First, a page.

Cyber-competition is only one challenge facing travel agents. There are also increasingly complex bulk-purchasing and fare packages, frequent flyer programs and the ubiquitous fly-by-night operations which muddy the waters for reputable companies. Consumers now have so many choices that a successful travel agency has to give customers special reasons to come to it, and stay with it. Those reasons have to be brand loyalty and value-added products and services. Which have to be communicated through marketing, advertising and public relations.

The Uniglobe marketing plan is written following consultation with franchisees. Preferred supplier recommendations are then collected, and listened to. All travel agencies have preferred-supplier relationships; Radloff says that Uniglobe takes its relationships more seriously than does its competition. And these relationships are crucial to stretching the Uniglobe advertising budget. Uniglobe spends $1 million annually on straight advertising, but that budget is extended by as much as 40%, due to the fact that 75% of advertising is co-op (and most visuals are provided by suppliers).

uniglobe4 uniglobe8 uniglobe9

The plan includes four main marketing pushes per year; one or more could be on cruises, one could be the Caribbean in January, another on Europe in June—it depends on supplier input and on what key interest areas have been identified among travelers. The international quarterly campaigns come out of California; they are supplemented with regional, then local, campaigns. Most advertising is print; outdoor and telemarketing are not used. There are six to eight weeks of television each year, radio use is rising and direct mail is a constant, with 100,000 pieces mailed quarterly.

The non-Canadian markets handle their own advertising. Radloff says that, in Canada, the advertising focus is on offering holidays at destinations where the Canadian dollar will go the farthest.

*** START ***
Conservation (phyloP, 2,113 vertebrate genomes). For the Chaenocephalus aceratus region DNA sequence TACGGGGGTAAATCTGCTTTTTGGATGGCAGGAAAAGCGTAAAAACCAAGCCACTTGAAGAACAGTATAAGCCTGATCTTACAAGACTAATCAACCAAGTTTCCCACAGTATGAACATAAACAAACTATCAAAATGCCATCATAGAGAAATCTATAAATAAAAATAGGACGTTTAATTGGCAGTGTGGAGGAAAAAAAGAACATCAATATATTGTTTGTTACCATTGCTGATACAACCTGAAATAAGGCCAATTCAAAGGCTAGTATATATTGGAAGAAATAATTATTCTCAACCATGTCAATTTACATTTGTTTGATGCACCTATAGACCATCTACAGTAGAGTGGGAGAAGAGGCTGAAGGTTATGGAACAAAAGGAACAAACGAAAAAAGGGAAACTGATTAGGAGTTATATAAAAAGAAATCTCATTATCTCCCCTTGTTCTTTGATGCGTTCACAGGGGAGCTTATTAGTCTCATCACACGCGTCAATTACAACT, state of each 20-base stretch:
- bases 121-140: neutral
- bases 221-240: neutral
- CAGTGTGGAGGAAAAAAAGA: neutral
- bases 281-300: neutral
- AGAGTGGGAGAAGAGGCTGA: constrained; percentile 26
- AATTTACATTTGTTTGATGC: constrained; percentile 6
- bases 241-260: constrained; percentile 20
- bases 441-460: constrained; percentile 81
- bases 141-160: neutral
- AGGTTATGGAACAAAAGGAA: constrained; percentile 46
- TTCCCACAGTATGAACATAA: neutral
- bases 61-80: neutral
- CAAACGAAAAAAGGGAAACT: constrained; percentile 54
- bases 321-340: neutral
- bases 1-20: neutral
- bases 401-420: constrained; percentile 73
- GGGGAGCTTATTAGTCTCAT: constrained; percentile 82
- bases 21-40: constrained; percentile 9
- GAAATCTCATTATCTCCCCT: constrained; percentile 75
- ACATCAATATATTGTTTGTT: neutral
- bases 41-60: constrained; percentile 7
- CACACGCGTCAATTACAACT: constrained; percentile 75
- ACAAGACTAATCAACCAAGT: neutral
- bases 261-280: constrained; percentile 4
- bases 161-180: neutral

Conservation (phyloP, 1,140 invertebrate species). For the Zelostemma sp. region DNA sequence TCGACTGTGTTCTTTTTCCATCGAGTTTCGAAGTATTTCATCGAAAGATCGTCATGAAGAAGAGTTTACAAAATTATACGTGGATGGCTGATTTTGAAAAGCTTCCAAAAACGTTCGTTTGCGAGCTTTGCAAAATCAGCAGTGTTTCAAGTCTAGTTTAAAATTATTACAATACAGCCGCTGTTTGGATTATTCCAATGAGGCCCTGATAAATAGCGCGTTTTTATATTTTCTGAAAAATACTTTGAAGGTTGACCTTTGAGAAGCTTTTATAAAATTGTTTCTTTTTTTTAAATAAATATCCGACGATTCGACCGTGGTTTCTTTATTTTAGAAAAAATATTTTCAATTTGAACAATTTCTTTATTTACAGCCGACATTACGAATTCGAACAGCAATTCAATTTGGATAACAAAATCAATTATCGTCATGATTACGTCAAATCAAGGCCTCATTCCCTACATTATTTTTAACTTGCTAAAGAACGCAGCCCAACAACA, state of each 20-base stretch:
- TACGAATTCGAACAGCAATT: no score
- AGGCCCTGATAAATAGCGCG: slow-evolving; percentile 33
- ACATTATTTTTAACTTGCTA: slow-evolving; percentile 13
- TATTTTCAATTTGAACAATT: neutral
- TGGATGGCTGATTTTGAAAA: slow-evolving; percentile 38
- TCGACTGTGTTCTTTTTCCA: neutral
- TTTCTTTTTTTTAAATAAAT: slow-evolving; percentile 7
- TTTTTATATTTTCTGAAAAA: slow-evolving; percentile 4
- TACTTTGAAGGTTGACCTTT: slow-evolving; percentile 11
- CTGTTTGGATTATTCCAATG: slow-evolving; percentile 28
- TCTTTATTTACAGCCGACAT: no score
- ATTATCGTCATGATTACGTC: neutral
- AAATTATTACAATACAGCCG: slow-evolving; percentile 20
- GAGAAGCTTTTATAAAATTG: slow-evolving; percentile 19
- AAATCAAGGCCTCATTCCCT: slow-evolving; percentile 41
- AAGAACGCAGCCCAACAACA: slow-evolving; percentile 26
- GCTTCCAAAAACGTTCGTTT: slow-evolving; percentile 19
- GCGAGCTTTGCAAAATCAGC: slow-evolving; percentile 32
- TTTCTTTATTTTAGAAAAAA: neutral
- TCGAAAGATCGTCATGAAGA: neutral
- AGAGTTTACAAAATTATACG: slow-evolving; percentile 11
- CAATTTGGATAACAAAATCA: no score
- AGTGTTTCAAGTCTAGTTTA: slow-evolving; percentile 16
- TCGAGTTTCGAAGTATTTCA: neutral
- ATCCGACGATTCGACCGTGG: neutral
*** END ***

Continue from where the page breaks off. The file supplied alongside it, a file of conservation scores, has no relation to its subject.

“We sell on value, not on price. For example, people frequently say they want an inexpensive holiday and that they don’t care about their hotel, but that hotel becomes important when they get there. We can provide a nice hotel at a price they can afford because we use our clout and buying power to deliver quality products in a cost-effective manner. We also provide products like Rescue Line, Travel Manager and a preferred-rate hotel program called Key Cities—this is all extra value at no extra cost to the consumer.”

Uniglobe’s strategy for 1999 is to position itself as ‘The Navigator of Options’, with the goal of convincing consumers that Uniglobe agencies can best help them wade through the sea of travel options. Uniglobe’s corporate marketing uses the Uniglobe Travel Plan, a travel purchasing system which incorporates Uniglobe Travel On-Line and the Uniglobe Cruise Program. From the client’s perspective, it is a travel management and purchasing system; from the agent’s point of view, it is a sales kit with corporate proposal templates and a PowerPoint presentation.

“Our corporate marketing is mostly face-to-face,” says Radloff. “We have a professional, well-trained sales force and our salespeople are out knocking on doors, calling on clients, making presentations. No one at Uniglobe waits for the phone to ring—they’re out closing sales and getting the business.”

One very important aspect of Uniglobe’s communications activities is positioning. Not positioning as in ‘We’re A Really Good Travel Service,’ but as in ‘We’re A Really Good Travel Service and We’re On Your Side!’.

“Since its inception, our focus has been on building the Uniglobe name into the most widely-recognized name in travel—to be to travel what Campbell’s is to soup,” explains Radloff. “So while the competition advertises price, we talk about other things. People like to spend their money locally, so we talk about the fact that Uniglobe’s agencies are local but have global clout. But, to take that name recognition further, and to inspire confidence, we’ve positioned ourselves as problem-solvers and as the advocate for the traveling consumer.”